Read In Your Language

Wednesday, October 6, 2010

Warning: 'Lasers' Might Be Wack Juice

After reading about the current Lupe fiasco (pun intended) that's going all the way to the front door of Atlantic Records' HQ in New York in the form of a protest, I'm sitting here thinking, wow. That 'BMF' freestyle was cool, but it was nothing major. That other song that he did for that soundtrack is forgettable unless you are a fan of his and collect all of his music recordings. 'Food & Liquor' is a good album, but so is 'Madvillainy'. I listen to 'Papermill' quite often. See what I did there? That should quell the different and cult following and recent music released that mainstream ain't gonna play debate.

Game's 'R.E.D.' project got pushed back to Nevauary, but I heard a lot of music material from this guy in the last 6 months so I could hear that Game needed to go back in the lab. Wayne's rock album "mysteriously" leaked when Universal wanted it to collect dust on the shelf. In these 2 instances, I think Universal did us a favor (even though people bought 'Rebirth', I have yet to see one embrace it). Plus I'm not going to overlook the fan appreciation towards Lupe to even do this protesting thing, it's quite flattering, but somehow I wish the fans would protest at all of the labels and challenge them on the integrity of the urban music format. This would have a greater impact.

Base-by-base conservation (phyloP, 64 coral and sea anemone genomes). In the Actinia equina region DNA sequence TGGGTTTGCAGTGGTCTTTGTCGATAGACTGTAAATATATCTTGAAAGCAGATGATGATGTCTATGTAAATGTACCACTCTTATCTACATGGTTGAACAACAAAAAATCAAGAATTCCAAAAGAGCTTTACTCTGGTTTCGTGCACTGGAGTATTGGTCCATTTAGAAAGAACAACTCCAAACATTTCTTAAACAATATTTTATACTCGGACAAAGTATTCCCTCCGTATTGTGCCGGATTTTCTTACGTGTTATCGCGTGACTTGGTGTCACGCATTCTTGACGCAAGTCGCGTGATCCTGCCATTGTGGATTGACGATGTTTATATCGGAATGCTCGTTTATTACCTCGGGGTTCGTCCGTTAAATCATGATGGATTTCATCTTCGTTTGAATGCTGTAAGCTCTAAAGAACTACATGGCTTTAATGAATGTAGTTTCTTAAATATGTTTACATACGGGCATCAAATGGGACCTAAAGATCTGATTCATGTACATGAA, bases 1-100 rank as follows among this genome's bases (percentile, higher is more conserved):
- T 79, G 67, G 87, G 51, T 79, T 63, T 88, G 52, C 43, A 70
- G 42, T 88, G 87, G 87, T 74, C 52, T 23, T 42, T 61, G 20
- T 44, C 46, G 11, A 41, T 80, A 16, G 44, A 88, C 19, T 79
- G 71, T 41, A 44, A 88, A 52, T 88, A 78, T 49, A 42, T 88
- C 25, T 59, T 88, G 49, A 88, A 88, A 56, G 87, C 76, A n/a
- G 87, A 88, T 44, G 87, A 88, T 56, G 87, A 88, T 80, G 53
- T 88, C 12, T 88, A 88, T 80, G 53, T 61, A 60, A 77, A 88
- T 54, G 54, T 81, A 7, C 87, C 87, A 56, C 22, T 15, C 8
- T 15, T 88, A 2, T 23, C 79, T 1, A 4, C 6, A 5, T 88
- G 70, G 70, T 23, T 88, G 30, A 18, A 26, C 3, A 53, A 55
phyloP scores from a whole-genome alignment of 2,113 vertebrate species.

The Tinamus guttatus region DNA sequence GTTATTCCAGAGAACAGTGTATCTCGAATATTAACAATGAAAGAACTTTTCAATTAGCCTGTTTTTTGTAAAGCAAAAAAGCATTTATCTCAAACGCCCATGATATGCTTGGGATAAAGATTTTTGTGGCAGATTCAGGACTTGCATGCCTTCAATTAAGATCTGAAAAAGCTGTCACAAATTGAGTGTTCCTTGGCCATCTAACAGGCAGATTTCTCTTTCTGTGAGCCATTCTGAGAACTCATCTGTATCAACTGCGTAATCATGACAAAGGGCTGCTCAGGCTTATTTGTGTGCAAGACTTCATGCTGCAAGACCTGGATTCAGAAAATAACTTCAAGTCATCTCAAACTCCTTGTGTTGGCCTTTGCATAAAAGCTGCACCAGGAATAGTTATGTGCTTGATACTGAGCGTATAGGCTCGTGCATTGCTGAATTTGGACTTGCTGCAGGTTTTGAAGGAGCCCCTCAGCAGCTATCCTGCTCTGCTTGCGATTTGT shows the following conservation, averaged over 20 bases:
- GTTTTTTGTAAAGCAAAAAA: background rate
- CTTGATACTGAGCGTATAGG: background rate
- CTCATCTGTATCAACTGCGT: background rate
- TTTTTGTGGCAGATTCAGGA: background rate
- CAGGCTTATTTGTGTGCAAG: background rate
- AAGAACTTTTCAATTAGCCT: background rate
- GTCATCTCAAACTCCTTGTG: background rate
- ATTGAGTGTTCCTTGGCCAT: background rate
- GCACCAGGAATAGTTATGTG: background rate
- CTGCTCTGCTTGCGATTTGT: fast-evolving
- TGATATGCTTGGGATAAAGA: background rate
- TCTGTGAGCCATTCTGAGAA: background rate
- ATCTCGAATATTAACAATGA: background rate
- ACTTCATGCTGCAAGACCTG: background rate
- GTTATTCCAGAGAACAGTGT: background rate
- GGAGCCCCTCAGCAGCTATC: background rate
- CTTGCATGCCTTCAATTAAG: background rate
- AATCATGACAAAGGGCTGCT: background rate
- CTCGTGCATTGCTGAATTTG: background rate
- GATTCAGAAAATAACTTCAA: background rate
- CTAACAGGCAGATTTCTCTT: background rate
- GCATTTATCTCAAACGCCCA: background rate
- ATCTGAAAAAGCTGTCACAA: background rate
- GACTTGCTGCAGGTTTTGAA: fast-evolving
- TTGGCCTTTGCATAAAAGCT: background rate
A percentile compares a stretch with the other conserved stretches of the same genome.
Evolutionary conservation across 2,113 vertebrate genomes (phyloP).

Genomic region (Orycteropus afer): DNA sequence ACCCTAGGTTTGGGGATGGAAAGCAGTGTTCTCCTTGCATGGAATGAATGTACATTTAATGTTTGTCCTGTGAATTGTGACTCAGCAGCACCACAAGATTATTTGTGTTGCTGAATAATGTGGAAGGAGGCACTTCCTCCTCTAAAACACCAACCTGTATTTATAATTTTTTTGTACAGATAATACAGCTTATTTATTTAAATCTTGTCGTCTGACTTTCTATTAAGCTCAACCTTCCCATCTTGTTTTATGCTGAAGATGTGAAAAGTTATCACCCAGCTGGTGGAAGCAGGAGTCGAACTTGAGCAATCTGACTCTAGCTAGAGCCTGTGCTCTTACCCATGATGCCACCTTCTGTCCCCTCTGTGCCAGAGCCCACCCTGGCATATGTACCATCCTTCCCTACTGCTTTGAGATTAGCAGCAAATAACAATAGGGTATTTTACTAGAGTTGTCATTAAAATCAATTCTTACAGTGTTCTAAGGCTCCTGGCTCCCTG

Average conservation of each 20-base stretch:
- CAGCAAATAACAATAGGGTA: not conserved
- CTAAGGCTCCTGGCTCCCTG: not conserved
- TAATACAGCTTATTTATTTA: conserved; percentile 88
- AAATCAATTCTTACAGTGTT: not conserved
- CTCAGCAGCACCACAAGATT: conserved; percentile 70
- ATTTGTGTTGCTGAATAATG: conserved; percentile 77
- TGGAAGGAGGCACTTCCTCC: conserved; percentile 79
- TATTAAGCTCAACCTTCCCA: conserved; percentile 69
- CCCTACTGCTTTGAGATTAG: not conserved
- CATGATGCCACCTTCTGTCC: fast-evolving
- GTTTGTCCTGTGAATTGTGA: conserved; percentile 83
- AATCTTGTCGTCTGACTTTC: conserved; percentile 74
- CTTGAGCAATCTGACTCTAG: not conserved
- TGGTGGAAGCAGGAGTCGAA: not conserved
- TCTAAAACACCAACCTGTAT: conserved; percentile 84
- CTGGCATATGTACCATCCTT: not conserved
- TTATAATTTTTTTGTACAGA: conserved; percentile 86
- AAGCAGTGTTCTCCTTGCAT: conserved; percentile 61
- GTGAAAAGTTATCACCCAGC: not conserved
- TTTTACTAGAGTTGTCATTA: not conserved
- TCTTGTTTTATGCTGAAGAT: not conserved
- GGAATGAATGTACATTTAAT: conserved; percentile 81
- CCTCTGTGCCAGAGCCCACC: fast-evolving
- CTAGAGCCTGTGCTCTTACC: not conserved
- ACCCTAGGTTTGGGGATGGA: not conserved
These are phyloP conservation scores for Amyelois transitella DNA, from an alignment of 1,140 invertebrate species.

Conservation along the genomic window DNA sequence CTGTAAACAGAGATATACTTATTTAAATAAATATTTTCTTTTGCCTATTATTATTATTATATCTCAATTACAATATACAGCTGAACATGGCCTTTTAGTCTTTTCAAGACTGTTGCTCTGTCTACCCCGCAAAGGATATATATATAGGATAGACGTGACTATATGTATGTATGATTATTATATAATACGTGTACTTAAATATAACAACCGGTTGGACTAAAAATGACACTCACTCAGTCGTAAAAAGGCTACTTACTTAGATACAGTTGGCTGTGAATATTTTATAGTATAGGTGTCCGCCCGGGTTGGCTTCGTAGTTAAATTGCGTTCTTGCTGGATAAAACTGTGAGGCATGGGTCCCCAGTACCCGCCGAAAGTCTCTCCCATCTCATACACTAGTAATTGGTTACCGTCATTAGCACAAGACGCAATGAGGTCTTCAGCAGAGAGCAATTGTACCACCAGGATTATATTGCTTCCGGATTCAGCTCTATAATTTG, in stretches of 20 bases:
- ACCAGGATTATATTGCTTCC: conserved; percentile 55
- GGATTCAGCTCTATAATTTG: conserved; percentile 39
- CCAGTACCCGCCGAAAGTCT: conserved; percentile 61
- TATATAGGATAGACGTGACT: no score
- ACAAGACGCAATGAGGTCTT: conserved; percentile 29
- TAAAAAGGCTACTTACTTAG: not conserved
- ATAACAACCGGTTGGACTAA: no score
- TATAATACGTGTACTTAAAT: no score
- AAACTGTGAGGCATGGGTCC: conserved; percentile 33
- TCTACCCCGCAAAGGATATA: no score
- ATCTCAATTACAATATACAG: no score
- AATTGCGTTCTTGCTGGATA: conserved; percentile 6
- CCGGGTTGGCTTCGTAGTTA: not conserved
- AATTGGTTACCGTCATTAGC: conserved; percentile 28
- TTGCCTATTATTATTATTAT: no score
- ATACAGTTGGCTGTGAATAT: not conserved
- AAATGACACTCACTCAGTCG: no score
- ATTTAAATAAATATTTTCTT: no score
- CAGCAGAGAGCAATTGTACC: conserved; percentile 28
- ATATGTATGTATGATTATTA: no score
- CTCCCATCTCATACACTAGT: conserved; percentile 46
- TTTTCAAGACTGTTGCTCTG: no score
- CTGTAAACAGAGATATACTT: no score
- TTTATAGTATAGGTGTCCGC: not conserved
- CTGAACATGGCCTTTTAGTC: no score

But considering the fickle nature of most music fans, Lupe's very vocal desire to get off of Atlantic, and the covert ways that promotion can be executed, this episode has epic fail written all over it. I don't know about y'all, but I got this feeling that 'Lasers' is straight toilet bowl tapioca, and Atlantic doesn't want to put money behind it. It's weird though, because usually I would be looking at the label sideways too.


basically the reason why Atlantic wont drop the album is because they want him to do a 360 deal and they want 25% and Lupe is like fuck that shit and so Atlantic wont push his album. so they are at a stalemate.

^ kinda like the Nas situation...

I thought about that, believe I did. Like I said, I usually would be siding with the artist, since I know how the labels get down.

Def Jams demise is mainly due to them losing interest in being any kind of standard barer for hip-hop music. Now they are just trend jumping and not trend setting. A good label structure requires marketable mainstream artists for the big check and your close to gold selling acts that keep the lights on. The problem with the rap business model all together is the fact they drop too many acts who sell six figures lick 300,000 units with limited marketing unlike many rock labels. You need to use those groups to create solid marketable catalogs and to try to get the most return off you existing infratstructure with limited out lay of capital.


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